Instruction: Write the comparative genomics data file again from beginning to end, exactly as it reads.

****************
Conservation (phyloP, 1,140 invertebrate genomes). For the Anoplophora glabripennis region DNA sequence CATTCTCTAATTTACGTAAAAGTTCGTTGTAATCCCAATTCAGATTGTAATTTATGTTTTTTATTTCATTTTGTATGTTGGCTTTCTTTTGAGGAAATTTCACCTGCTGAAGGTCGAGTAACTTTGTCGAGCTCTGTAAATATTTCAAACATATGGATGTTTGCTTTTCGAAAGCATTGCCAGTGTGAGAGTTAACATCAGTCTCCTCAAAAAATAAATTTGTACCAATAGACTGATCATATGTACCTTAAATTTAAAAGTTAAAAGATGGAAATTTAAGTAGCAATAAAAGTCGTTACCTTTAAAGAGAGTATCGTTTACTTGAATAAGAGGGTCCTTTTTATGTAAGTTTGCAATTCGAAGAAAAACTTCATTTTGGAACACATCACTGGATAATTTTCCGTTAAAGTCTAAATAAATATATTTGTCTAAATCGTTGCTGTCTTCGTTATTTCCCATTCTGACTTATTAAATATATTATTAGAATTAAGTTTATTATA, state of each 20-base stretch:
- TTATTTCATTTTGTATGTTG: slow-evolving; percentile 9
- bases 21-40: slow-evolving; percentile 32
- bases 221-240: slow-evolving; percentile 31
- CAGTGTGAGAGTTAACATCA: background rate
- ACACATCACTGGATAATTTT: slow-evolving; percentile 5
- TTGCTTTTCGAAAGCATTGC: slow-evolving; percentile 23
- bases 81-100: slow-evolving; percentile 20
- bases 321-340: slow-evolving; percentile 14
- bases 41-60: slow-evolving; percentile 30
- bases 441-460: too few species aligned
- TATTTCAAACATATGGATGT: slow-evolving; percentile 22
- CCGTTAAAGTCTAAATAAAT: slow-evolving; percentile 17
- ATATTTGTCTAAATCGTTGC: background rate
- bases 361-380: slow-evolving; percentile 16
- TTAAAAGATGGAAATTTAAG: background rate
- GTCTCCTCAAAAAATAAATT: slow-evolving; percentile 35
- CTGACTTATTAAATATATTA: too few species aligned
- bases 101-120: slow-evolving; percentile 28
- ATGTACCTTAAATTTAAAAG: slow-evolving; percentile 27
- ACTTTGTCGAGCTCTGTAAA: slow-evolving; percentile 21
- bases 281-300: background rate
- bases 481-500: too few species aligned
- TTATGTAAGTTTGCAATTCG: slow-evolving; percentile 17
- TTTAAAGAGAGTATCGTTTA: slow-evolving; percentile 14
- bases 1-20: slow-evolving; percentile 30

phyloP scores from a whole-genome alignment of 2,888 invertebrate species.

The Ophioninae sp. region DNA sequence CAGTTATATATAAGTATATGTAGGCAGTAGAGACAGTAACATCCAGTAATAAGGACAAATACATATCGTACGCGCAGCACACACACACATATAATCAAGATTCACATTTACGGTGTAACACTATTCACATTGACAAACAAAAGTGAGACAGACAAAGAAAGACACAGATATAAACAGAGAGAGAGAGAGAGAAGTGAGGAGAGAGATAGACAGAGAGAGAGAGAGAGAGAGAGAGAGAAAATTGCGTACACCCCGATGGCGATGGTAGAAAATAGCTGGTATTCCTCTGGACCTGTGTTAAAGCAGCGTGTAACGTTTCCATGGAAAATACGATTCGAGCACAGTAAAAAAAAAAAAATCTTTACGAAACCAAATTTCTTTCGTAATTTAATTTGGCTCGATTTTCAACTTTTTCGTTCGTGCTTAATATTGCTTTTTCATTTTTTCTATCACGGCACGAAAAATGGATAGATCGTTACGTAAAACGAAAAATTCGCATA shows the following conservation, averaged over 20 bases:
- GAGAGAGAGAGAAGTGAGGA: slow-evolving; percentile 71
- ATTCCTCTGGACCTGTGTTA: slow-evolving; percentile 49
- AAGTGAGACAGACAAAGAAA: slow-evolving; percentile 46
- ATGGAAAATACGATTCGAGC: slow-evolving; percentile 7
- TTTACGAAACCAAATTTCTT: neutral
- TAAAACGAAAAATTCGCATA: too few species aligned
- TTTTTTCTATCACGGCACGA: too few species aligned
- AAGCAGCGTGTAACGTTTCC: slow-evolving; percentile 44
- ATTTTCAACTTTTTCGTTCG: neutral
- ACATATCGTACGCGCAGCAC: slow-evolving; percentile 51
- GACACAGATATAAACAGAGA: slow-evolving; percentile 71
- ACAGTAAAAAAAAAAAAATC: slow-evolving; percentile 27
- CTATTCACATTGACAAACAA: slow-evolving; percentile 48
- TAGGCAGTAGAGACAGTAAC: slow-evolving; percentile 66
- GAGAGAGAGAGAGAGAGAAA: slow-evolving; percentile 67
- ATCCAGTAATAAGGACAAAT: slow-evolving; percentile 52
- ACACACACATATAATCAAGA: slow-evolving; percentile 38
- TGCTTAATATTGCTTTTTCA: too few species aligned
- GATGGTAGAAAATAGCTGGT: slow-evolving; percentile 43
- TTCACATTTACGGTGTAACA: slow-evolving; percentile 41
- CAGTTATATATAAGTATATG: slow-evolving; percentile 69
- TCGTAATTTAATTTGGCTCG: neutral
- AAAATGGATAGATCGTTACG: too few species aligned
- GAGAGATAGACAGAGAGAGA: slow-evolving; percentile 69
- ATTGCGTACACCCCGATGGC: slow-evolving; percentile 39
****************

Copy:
Conservation (phyloP, 1,140 invertebrate genomes). For the Anoplophora glabripennis region DNA sequence CATTCTCTAATTTACGTAAAAGTTCGTTGTAATCCCAATTCAGATTGTAATTTATGTTTTTTATTTCATTTTGTATGTTGGCTTTCTTTTGAGGAAATTTCACCTGCTGAAGGTCGAGTAACTTTGTCGAGCTCTGTAAATATTTCAAACATATGGATGTTTGCTTTTCGAAAGCATTGCCAGTGTGAGAGTTAACATCAGTCTCCTCAAAAAATAAATTTGTACCAATAGACTGATCATATGTACCTTAAATTTAAAAGTTAAAAGATGGAAATTTAAGTAGCAATAAAAGTCGTTACCTTTAAAGAGAGTATCGTTTACTTGAATAAGAGGGTCCTTTTTATGTAAGTTTGCAATTCGAAGAAAAACTTCATTTTGGAACACATCACTGGATAATTTTCCGTTAAAGTCTAAATAAATATATTTGTCTAAATCGTTGCTGTCTTCGTTATTTCCCATTCTGACTTATTAAATATATTATTAGAATTAAGTTTATTATA, state of each 20-base stretch:
- TTATTTCATTTTGTATGTTG: slow-evolving; percentile 9
- bases 21-40: slow-evolving; percentile 32
- bases 221-240: slow-evolving; percentile 31
- CAGTGTGAGAGTTAACATCA: background rate
- ACACATCACTGGATAATTTT: slow-evolving; percentile 5
- TTGCTTTTCGAAAGCATTGC: slow-evolving; percentile 23
- bases 81-100: slow-evolving; percentile 20
- bases 321-340: slow-evolving; percentile 14
- bases 41-60: slow-evolving; percentile 30
- bases 441-460: too few species aligned
- TATTTCAAACATATGGATGT: slow-evolving; percentile 22
- CCGTTAAAGTCTAAATAAAT: slow-evolving; percentile 17
- ATATTTGTCTAAATCGTTGC: background rate
- bases 361-380: slow-evolving; percentile 16
- TTAAAAGATGGAAATTTAAG: background rate
- GTCTCCTCAAAAAATAAATT: slow-evolving; percentile 35
- CTGACTTATTAAATATATTA: too few species aligned
- bases 101-120: slow-evolving; percentile 28
- ATGTACCTTAAATTTAAAAG: slow-evolving; percentile 27
- ACTTTGTCGAGCTCTGTAAA: slow-evolving; percentile 21
- bases 281-300: background rate
- bases 481-500: too few species aligned
- TTATGTAAGTTTGCAATTCG: slow-evolving; percentile 17
- TTTAAAGAGAGTATCGTTTA: slow-evolving; percentile 14
- bases 1-20: slow-evolving; percentile 30

phyloP scores from a whole-genome alignment of 2,888 invertebrate species.

The Ophioninae sp. region DNA sequence CAGTTATATATAAGTATATGTAGGCAGTAGAGACAGTAACATCCAGTAATAAGGACAAATACATATCGTACGCGCAGCACACACACACATATAATCAAGATTCACATTTACGGTGTAACACTATTCACATTGACAAACAAAAGTGAGACAGACAAAGAAAGACACAGATATAAACAGAGAGAGAGAGAGAGAAGTGAGGAGAGAGATAGACAGAGAGAGAGAGAGAGAGAGAGAGAGAAAATTGCGTACACCCCGATGGCGATGGTAGAAAATAGCTGGTATTCCTCTGGACCTGTGTTAAAGCAGCGTGTAACGTTTCCATGGAAAATACGATTCGAGCACAGTAAAAAAAAAAAAATCTTTACGAAACCAAATTTCTTTCGTAATTTAATTTGGCTCGATTTTCAACTTTTTCGTTCGTGCTTAATATTGCTTTTTCATTTTTTCTATCACGGCACGAAAAATGGATAGATCGTTACGTAAAACGAAAAATTCGCATA shows the following conservation, averaged over 20 bases:
- GAGAGAGAGAGAAGTGAGGA: slow-evolving; percentile 71
- ATTCCTCTGGACCTGTGTTA: slow-evolving; percentile 49
- AAGTGAGACAGACAAAGAAA: slow-evolving; percentile 46
- ATGGAAAATACGATTCGAGC: slow-evolving; percentile 7
- TTTACGAAACCAAATTTCTT: neutral
- TAAAACGAAAAATTCGCATA: too few species aligned
- TTTTTTCTATCACGGCACGA: too few species aligned
- AAGCAGCGTGTAACGTTTCC: slow-evolving; percentile 44
- ATTTTCAACTTTTTCGTTCG: neutral
- ACATATCGTACGCGCAGCAC: slow-evolving; percentile 51
- GACACAGATATAAACAGAGA: slow-evolving; percentile 71
- ACAGTAAAAAAAAAAAAATC: slow-evolving; percentile 27
- CTATTCACATTGACAAACAA: slow-evolving; percentile 48
- TAGGCAGTAGAGACAGTAAC: slow-evolving; percentile 66
- GAGAGAGAGAGAGAGAGAAA: slow-evolving; percentile 67
- ATCCAGTAATAAGGACAAAT: slow-evolving; percentile 52
- ACACACACATATAATCAAGA: slow-evolving; percentile 38
- TGCTTAATATTGCTTTTTCA: too few species aligned
- GATGGTAGAAAATAGCTGGT: slow-evolving; percentile 43
- TTCACATTTACGGTGTAACA: slow-evolving; percentile 41
- CAGTTATATATAAGTATATG: slow-evolving; percentile 69
- TCGTAATTTAATTTGGCTCG: neutral
- AAAATGGATAGATCGTTACG: too few species aligned
- GAGAGATAGACAGAGAGAGA: slow-evolving; percentile 69
- ATTGCGTACACCCCGATGGC: slow-evolving; percentile 39